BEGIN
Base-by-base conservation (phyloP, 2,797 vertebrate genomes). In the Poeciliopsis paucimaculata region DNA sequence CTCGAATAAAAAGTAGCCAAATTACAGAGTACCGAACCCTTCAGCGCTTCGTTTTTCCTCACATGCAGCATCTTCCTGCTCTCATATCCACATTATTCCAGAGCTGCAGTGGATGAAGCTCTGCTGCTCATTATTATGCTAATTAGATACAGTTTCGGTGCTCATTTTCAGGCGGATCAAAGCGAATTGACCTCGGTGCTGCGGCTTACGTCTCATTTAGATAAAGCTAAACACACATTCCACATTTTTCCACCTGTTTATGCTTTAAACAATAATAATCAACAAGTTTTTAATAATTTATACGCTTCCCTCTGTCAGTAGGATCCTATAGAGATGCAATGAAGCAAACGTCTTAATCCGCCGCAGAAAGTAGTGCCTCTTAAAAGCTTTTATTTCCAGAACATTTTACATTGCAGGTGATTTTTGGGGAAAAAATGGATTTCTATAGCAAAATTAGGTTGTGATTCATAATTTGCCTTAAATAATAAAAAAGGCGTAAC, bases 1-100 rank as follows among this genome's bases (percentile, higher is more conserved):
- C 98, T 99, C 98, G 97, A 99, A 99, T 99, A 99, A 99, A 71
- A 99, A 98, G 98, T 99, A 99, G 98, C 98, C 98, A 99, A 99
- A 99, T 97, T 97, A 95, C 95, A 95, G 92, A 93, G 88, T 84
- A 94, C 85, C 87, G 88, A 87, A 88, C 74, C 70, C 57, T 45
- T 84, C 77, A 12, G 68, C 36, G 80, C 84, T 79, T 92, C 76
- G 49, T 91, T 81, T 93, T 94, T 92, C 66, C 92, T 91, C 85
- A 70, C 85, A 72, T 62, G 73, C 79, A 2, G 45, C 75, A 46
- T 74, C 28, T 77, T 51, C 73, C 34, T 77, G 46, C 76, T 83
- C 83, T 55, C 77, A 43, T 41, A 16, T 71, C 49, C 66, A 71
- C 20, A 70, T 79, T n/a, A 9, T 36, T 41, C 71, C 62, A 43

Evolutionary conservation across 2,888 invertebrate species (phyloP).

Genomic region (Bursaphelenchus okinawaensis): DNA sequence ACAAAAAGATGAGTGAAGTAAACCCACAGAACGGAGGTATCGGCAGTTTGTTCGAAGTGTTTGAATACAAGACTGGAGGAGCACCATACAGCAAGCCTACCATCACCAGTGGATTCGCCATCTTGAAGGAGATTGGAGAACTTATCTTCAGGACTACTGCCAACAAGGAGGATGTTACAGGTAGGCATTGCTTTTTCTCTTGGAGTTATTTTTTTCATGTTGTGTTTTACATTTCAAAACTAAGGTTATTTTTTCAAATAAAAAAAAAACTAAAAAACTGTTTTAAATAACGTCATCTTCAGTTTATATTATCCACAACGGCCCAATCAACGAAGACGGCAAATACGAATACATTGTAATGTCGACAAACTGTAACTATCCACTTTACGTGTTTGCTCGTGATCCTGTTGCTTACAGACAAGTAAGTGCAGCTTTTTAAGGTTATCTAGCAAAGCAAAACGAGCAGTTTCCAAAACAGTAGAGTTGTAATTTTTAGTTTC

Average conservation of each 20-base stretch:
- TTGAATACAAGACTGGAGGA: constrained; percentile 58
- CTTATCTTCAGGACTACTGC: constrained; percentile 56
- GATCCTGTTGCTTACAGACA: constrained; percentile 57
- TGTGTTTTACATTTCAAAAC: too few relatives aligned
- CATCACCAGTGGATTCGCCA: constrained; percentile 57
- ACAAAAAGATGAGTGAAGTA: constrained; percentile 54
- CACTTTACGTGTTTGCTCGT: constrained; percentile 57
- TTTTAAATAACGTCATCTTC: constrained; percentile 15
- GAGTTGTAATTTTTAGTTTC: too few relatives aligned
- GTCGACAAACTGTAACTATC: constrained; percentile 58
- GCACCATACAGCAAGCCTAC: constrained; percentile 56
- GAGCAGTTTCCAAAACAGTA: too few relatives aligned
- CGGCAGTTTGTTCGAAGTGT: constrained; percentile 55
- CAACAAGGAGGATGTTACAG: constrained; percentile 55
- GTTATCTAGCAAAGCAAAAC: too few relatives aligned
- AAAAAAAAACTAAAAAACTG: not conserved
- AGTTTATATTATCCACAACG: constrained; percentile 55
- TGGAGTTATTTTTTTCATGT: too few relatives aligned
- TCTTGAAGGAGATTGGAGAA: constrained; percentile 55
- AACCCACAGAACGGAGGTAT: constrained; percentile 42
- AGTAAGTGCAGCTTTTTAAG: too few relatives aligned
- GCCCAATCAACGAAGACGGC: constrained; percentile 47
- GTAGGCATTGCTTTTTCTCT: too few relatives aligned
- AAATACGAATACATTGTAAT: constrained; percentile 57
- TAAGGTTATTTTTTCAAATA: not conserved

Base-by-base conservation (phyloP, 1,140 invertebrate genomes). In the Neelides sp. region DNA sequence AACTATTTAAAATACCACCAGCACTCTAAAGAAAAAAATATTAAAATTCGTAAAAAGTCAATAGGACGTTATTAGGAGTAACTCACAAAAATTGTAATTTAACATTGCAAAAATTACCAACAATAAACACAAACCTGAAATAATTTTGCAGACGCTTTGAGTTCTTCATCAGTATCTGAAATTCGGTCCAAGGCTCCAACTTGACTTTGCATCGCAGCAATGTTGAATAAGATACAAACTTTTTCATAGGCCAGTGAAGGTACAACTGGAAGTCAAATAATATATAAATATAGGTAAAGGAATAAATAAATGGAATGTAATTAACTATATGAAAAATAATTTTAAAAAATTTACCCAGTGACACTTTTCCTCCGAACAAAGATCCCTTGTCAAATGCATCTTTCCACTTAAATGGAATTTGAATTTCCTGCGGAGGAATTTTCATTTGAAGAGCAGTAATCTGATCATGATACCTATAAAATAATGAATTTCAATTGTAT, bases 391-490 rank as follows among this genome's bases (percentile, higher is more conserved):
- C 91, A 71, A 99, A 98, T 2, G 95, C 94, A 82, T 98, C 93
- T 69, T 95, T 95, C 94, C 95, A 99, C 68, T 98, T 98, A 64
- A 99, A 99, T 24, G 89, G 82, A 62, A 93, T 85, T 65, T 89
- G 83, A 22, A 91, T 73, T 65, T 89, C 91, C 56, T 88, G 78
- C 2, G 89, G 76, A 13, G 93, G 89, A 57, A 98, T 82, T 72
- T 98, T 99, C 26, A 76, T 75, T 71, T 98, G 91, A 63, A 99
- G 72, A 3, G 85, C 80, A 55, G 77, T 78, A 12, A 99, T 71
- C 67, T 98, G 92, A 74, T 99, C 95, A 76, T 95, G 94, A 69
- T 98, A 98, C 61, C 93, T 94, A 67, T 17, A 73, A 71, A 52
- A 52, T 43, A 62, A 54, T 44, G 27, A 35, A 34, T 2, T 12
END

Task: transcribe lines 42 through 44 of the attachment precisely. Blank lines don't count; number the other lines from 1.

- T 69, T 95, T 95, C 94, C 95, A 99, C 68, T 98, T 98, A 64
- A 99, A 99, T 24, G 89, G 82, A 62, A 93, T 85, T 65, T 89
- G 83, A 22, A 91, T 73, T 65, T 89, C 91, C 56, T 88, G 78